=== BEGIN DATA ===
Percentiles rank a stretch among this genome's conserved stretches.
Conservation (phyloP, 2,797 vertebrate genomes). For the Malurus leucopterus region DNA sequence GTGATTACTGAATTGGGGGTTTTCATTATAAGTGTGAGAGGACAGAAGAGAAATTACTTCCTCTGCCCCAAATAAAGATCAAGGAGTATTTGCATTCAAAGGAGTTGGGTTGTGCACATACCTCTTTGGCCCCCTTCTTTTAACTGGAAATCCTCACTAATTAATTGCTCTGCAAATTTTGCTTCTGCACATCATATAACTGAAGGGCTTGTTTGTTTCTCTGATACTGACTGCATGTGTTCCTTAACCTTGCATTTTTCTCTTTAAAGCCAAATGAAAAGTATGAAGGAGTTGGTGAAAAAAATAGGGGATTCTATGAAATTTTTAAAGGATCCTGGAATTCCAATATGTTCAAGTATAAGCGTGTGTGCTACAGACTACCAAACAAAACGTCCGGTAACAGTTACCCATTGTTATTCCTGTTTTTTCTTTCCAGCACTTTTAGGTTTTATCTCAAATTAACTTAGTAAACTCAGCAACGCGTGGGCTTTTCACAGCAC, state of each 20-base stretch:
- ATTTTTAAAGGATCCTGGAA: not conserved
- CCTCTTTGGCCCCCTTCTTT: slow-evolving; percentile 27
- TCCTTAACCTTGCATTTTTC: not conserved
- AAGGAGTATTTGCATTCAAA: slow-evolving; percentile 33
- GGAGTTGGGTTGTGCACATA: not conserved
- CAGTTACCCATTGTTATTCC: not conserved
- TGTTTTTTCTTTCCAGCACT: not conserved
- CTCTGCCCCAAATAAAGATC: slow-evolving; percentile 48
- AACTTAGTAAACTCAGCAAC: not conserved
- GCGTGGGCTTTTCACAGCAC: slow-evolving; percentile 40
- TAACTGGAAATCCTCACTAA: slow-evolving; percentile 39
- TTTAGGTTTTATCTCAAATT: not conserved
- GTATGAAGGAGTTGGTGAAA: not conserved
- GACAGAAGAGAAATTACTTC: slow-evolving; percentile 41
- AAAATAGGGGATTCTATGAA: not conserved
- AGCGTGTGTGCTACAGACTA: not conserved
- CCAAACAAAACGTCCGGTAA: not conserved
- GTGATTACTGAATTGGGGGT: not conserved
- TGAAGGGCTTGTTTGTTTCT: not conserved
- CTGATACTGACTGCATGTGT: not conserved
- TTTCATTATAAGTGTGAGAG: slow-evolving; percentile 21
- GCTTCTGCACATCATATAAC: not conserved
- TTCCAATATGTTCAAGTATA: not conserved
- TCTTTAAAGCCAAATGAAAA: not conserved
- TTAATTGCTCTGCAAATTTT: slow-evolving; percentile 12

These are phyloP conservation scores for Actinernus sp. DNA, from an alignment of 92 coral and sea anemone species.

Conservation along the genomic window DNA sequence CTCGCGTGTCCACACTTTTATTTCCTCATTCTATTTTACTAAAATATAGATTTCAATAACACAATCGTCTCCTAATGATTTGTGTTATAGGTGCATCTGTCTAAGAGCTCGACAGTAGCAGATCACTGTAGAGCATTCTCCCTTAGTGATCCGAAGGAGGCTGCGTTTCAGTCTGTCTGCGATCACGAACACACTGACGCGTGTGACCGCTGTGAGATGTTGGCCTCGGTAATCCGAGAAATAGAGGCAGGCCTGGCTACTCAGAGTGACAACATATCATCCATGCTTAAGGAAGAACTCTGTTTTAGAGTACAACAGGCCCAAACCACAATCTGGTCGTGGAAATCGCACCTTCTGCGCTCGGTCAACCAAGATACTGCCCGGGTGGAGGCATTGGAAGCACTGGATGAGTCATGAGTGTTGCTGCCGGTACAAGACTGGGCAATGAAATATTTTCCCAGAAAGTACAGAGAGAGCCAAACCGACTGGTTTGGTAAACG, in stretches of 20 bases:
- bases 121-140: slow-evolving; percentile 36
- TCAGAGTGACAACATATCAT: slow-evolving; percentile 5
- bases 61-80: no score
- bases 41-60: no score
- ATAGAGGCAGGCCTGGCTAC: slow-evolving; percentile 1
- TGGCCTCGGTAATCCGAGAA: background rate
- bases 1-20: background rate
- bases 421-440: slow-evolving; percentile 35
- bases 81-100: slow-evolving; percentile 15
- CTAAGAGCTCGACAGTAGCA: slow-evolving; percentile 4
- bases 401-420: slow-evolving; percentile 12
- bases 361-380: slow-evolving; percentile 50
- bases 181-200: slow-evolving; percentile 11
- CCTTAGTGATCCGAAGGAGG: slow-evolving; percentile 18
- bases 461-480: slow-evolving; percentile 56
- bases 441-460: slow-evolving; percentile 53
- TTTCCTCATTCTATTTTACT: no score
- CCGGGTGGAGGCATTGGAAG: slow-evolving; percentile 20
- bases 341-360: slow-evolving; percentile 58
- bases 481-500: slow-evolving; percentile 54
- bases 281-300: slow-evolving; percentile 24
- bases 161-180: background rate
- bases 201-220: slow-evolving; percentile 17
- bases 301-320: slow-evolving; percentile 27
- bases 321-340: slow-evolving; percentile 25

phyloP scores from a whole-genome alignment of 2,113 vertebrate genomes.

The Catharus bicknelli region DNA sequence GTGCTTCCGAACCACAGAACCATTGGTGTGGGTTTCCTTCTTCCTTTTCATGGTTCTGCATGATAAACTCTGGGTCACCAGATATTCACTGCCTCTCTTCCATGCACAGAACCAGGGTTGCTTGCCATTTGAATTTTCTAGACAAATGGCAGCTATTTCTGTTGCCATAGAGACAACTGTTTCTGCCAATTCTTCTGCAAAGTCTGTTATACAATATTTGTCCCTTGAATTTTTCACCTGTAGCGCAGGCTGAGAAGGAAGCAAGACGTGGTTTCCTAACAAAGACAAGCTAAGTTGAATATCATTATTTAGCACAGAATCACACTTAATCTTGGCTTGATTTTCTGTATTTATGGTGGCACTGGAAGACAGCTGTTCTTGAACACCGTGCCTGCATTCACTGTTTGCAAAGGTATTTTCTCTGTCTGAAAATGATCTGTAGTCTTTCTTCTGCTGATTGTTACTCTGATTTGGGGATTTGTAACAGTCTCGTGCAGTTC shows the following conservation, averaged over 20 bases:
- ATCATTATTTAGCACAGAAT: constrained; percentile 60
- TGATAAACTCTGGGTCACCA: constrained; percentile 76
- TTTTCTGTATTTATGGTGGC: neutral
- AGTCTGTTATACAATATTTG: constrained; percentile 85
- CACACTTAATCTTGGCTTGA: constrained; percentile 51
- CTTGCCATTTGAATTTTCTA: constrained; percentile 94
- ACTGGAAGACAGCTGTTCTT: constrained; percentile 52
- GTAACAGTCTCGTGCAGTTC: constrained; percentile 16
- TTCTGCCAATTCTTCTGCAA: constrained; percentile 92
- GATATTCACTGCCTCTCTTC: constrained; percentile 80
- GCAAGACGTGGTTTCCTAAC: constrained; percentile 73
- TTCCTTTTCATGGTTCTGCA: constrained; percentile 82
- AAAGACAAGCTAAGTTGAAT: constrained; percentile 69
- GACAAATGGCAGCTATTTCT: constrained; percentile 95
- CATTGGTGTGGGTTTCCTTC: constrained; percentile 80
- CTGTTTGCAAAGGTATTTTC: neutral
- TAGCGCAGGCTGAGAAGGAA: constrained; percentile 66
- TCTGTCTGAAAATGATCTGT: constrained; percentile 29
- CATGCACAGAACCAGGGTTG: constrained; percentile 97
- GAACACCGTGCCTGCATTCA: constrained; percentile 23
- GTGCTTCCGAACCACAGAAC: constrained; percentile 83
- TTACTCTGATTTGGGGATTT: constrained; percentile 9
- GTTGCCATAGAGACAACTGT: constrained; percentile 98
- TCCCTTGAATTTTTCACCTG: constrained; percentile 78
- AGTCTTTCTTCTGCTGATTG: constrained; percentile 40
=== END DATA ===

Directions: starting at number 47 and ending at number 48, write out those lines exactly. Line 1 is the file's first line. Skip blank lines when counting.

- CCGGGTGGAGGCATTGGAAG: slow-evolving; percentile 20
- bases 341-360: slow-evolving; percentile 58